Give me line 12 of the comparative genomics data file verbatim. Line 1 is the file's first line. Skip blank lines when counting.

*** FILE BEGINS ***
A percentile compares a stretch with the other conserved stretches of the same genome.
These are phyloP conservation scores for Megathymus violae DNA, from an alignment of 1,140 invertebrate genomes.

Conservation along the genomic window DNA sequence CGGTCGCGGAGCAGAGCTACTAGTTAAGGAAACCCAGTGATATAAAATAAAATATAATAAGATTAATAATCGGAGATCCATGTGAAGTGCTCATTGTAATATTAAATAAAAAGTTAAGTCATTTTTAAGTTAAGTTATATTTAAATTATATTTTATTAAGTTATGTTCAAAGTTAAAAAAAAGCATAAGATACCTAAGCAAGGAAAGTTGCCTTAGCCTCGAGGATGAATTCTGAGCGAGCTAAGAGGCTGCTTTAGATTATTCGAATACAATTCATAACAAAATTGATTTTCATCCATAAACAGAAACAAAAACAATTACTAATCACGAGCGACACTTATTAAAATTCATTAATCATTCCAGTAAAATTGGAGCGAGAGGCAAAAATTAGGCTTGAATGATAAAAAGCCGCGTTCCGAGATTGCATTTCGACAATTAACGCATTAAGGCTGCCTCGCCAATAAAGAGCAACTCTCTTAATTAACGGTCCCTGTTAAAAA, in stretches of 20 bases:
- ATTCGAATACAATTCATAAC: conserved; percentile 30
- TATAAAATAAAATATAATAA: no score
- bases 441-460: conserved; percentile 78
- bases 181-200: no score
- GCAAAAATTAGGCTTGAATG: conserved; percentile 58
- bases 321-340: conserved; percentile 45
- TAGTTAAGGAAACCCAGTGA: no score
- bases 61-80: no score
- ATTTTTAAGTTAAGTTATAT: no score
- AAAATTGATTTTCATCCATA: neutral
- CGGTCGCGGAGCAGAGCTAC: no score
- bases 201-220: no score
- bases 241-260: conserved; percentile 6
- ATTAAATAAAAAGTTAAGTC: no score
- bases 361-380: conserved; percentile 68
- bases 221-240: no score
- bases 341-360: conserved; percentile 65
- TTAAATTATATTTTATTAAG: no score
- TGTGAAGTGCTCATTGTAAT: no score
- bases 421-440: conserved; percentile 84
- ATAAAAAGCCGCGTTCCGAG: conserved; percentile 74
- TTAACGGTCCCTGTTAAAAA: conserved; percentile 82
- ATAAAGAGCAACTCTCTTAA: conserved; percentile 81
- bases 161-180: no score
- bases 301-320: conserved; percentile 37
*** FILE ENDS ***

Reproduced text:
- ATTTTTAAGTTAAGTTATAT: no score